It may take a while before he is ready to talk. If he is making progress let him continue to grow. Don't push for answers until he is ready to talk. Hopefully it won't take too long. I know you must be really frustrated, don't want him to lose ground now.


Active Member
Do you want this apology now Merris? what's the difference if it's in 6mo or a year from now?

I can only imagine what you are feeling. Although you sound much stronger than I've ever heard you, I do hear a little vindictivness. Believe me, I'm not judging in any way, shape, or form. I understand completely what difficult child has done to you and I agree that an apology needs to come. I guess my point is why?, why now? why right this very minute?

I know you will never, ever forget what difficult child did. I do like the idea of using a counselor/mediator to monitor a session where all the hurt can be brought out to the open. If difficult child is not willing to talk about it may not be the right time. That doesn't mean though that it can't happen in the future..


New Member
You're right. I guess with everything going on now, I'm trying to get everything "straightened out". difficult child and I have years to work this through and since he IS getting better, maybe I should just let it rest until it's the right time.

There is some vindictiveness - I'm still very angry and bitter that this whole thing happened. He has turned it into what happened to "him" with the jail time and everything, but it was his actions that caused it, and the crime was committed against ME.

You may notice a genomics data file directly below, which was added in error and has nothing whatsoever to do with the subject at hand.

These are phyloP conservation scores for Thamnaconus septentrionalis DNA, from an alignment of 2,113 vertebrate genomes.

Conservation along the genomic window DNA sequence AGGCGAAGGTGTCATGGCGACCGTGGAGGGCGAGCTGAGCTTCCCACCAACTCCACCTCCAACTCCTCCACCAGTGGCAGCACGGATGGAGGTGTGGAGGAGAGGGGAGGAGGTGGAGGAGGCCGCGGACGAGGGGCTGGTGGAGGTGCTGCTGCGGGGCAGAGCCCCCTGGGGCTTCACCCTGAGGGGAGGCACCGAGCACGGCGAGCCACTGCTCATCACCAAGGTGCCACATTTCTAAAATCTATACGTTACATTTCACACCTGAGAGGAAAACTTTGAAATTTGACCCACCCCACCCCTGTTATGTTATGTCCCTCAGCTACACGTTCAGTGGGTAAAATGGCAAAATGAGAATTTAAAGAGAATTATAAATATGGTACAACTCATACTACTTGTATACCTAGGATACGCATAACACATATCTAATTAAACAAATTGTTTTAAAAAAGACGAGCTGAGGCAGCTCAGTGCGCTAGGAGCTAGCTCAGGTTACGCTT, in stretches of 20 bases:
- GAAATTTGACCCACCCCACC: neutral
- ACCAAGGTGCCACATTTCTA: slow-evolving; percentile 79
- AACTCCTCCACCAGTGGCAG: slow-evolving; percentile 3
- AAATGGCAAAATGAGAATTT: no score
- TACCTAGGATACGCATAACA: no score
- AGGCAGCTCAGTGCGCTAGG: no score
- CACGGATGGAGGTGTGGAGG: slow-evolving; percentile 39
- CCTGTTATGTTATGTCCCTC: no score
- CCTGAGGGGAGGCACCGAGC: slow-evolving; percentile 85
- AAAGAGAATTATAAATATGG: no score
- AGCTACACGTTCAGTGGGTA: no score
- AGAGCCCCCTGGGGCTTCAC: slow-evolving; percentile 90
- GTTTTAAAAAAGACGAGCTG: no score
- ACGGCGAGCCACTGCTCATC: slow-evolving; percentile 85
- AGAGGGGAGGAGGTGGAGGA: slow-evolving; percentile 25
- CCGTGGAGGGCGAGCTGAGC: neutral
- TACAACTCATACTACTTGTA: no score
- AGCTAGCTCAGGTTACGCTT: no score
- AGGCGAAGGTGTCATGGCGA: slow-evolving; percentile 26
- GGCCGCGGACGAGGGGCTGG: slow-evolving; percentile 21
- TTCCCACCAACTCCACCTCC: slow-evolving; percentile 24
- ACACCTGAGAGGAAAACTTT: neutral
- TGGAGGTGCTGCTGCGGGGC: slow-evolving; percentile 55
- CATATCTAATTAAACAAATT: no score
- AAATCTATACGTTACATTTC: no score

I love him so much, and to see him getting healthier every day is a blessing. Now with HIM out of the picture, we can go back to being a loving family. My family and I anxiously await his return to us, and I will not be throwing a monkey wrench into his recovery.

I will bide my time and maybe it will come naturally. Maybe someday he will be able to talk to me about it. Maybe some day it won't be that important to me. Like I said, I've been trying to "fix" my life now, and I want everything DONE. It's just not the time to do it.

Thanks for the good advice.


Well-Known Member

I can fully understand why you want to hear him say he is sorry for what he has done. He should. Maybe not now but at some point.

I dont think it is out of the question for you to point out when he is turning things into all about him and how it is so hard on him because he was in jail...well...he is responsible for those actions. No one else. Him. You dont have to be mean about it or ugly...just matter of fact. Maybe he will finally get it.

One little tiny suggestion.

Let it come from him when he is ready to offer it. Don't tell him that you would like one. He knows.

When you get one, it will mean the world. And it will be sincere.


Well-Known Member
Why don't you get dressed up for Melissa's wedding procession
and use your imagination to make the cyber trip? It should be
fun and get your mind off reality, my friend. Hugs. DDD


New Member
Merris. Write it all down in a letter. Get your emotions out, how you feel, what it did to you, how you are changed by it everything! Then take the letter and put it away where he will never find it. When the time comes that you can talk to him about all this, hand him the letter or read from it. I think that the latter should be done with a therapist present. By writting the letter you will have a way of acknowledging your feelings and expressing them. That is something that is absolutely imperative in the healing process. -RM